During the International Virtual Tea Festival 2020, Dr. Sally Wei conducted this presentation that she called, “Musicali-Tea; Appreciating Tea & Music,” on the “main stage” series of classes. She has kindly given us permission to share it with T Ching readers as she shares her thoughts on the meaning of tea and music appreciation in Chinese cultire.
Today we are going to explore three kinds of teas in addition to bring the tea and enjoy the teas together we will also listen to some music.Today’s tea first one is Chrysanthemum Oolong and the second one is of Osmanthus Oolong and the third one is Amber Rose Black. So we are drinking two oolongs and one black tea.
Osmanthus Oolong and Amber Rose Black are produced in Taiwan. They are produced by the company called Jen’s Tea Company. This company produces teas organically or let’s say without the pesticide.
And so today we are going to start and I would like to tell you a little bit about the symbolism of those flowers chrysanthemum for Chinese is very important flower because it’s very common it’s very easy to grow and we think a represent of nobility and elegance. Sometimes Chinese like to say that chrysanthemums represent longevity for us. And when it’s white, it’s very commonly used to present to seniors or bring it to other people’s house for good luck. Chrysanthemum is very common to blend with the tea because it just has a very unique flavor and the flower itself it’s very pretty.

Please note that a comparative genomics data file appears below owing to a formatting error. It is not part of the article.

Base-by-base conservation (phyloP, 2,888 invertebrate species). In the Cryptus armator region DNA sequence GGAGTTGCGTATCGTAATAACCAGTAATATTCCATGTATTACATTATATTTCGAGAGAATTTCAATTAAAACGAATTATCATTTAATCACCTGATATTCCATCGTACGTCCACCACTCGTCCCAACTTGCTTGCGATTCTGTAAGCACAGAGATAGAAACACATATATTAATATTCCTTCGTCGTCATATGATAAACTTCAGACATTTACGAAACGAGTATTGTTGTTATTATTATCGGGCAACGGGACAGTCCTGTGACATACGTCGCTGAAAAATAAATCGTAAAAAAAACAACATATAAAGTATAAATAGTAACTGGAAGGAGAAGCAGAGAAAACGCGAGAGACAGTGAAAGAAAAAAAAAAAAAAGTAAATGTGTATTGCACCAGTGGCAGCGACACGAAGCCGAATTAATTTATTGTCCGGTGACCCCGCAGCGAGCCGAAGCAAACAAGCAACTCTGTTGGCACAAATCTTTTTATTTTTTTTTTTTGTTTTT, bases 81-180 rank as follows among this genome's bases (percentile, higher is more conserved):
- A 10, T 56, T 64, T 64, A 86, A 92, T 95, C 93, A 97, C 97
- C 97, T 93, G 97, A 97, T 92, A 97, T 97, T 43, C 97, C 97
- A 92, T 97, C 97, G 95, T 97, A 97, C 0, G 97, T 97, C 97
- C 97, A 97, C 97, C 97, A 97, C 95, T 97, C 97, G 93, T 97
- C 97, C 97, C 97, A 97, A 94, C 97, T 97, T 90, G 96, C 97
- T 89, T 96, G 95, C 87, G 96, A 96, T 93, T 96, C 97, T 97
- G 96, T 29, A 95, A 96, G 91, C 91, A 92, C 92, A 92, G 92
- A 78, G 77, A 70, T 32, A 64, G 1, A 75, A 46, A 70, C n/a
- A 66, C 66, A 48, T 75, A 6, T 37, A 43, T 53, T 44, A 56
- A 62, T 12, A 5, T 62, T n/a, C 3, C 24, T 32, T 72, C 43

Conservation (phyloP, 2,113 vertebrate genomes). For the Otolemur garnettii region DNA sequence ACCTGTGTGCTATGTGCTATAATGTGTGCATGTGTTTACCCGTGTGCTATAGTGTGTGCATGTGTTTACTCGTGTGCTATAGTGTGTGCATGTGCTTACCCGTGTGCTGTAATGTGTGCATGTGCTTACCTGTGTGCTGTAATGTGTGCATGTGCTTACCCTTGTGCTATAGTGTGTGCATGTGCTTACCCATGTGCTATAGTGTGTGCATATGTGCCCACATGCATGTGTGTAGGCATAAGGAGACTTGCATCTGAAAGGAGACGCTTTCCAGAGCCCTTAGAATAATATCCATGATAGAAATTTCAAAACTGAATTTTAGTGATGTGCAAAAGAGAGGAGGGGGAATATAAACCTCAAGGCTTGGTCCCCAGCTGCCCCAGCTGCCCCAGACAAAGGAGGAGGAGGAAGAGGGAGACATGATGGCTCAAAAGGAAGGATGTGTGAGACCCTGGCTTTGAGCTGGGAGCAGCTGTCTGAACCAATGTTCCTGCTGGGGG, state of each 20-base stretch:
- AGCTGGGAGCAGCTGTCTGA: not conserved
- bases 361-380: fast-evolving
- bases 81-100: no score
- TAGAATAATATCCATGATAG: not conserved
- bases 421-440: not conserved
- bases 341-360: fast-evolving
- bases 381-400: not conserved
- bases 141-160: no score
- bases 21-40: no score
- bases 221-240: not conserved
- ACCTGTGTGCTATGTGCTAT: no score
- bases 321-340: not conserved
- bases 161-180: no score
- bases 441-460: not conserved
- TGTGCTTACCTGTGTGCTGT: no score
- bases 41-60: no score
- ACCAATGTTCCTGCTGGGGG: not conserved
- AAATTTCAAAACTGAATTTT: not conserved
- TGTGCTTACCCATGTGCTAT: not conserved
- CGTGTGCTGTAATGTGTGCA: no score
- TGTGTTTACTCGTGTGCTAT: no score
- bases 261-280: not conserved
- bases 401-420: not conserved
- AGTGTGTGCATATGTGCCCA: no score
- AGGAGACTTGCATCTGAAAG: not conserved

The next one is Osmanthus. Sometimes we’ll call it a sweet tea tree because they produce a very tiny little flowers and has a very elegant aroma. It Chinese in symbolizes truth and nobility. And in ancient China only when one has status and wealth, then you can grow Osmanthus in your garden. So that means you have social status. For Chinese, we always consume the flower of Osmanthus during winter and during autumn time. Many people will make them either with the food and even make wine. So it means reunion for us, because we use it to celebrate the Mid Autumn Festival. And at that time, Osmanthus is always used.
Then, the third one is Rose. I don’t have much of a Chinese story story to tell you about rose because I think it’s very Western. Of course, when you think of rose, then you think of love and you think about passion. I think about romance. So for us it means vibration, vitality and it means to live a really vivid life.
Guest Contributor, Dr. Sally Wei
Dr. Sally Wei is an accomplished classical pianist who has merged her love of music with another passion: tea. A Certified Tea Sommelier by the United Kingdom Tea Academy and Tea Educator for Tzu Chi Foundation (USA), Dr. Sally is a popular lecturer in Tea Festivals around the United States. She combines her love and knowledge of tea with Eastern philosophy and Western etiquette to show us how tea can enrich our lives, relationships and mindsets.